Health, Society and Populations
Samuel R. Friedman, PhD, is Director of the Institute for Infectious Disease Research at National Development and Research Institutes, Inc. and the Director of the Interdisciplinary Theoretical Synthesis Core in the Center for Drug Use and HIV Research. Dr. Friedman is an author of about 450 publications on HIV, STI, and drug use epidemiology and prevention, including pieces in Nature, Science, Scientific American, the New England Journal of Medicine, JAMA, the American Journal of Epidemiology, and the American Journal of Public Health. Recent research projects have included a study of social factors, social networks and HIV, STI and other blood-borne viruses among youth and drug injectors in a high-risk community; a study of socioeconomic and policy predictors of the extent of injection drug use, of HIV epidemics, and of HIV prevention efforts in US metropolitan areas; a longitudinal study of how the HIV epidemics and related programs among people who inject drugs, men who have sex with men, and heterosexuals in US metropolitan areas are associated with each other; and the development of novel measures to understand how structural interventions or Big Events/Complex Emergencies affect variables related to HIV risk networks and behaviors. Honors include the International Rolleston Award of the International Harm Reduction Association (2009), the first Sociology AIDS Network Award for Career Contributions to the Sociology of HIV/AIDS (2007), a Lifetime Contribution Award, Association of Black Sociologists (2005), and a NIDA Avant Garde Award for research on Preventing HIV Transmission by Recently-Infected Drug Users.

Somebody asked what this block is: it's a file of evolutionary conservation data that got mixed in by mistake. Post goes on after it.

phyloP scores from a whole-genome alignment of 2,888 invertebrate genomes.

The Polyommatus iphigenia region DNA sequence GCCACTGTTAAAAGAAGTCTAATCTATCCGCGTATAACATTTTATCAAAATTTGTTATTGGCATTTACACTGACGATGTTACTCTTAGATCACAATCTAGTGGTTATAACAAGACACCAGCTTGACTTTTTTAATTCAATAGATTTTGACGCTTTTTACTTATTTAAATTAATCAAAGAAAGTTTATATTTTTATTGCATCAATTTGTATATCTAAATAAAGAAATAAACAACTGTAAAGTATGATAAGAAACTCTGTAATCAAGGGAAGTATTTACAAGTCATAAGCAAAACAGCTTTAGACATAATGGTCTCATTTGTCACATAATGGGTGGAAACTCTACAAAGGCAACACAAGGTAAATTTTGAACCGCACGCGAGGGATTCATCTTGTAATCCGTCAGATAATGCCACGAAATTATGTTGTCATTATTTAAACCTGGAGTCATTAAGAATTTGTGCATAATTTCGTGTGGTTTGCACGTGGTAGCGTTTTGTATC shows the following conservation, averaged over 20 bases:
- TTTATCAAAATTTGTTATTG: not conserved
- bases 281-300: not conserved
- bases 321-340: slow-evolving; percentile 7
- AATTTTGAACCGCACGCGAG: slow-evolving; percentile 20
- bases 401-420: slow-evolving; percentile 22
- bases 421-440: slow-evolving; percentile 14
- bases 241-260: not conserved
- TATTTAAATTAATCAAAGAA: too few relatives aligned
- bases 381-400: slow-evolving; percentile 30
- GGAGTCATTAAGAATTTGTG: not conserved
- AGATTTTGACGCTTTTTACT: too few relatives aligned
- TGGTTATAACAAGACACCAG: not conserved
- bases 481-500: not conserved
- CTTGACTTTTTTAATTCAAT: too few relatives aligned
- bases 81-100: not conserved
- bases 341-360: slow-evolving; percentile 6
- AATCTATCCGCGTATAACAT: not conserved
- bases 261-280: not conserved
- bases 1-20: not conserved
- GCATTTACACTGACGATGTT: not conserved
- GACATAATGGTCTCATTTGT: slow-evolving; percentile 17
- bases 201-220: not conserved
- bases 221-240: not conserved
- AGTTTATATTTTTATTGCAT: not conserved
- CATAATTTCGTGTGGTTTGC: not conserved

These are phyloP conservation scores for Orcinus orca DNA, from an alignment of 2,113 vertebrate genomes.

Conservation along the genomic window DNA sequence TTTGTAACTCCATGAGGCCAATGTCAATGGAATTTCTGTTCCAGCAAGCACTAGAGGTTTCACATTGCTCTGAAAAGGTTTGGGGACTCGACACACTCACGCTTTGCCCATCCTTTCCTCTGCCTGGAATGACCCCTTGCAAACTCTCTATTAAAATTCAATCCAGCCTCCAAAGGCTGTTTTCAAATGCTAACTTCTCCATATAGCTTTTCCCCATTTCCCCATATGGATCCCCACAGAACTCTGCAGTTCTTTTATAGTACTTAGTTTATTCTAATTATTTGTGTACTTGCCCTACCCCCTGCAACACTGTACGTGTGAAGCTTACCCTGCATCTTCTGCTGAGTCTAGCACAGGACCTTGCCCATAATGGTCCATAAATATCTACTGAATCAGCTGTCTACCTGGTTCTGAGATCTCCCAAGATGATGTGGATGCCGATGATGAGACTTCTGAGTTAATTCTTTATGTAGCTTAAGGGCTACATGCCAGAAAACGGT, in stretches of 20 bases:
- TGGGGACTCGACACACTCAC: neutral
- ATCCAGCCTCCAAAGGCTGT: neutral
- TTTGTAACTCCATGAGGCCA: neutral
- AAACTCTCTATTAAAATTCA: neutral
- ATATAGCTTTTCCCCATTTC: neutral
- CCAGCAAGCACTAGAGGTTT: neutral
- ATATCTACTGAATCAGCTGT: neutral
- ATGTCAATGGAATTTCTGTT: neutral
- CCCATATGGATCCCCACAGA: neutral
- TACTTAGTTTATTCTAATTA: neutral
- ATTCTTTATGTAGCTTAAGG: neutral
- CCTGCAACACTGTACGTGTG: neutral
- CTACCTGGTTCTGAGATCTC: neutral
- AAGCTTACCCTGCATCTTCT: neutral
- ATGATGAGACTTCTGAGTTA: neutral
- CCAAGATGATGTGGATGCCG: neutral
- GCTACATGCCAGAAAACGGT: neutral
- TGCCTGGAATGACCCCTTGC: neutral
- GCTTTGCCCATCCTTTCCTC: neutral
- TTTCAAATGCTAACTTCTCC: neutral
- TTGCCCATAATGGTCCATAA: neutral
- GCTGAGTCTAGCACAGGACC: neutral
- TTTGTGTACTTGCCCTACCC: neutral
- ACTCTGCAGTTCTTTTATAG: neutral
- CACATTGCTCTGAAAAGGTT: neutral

This podcast is part of a series highlighting the new faculty members who joined the College of Arts and Sciences in the fall 2014 semester.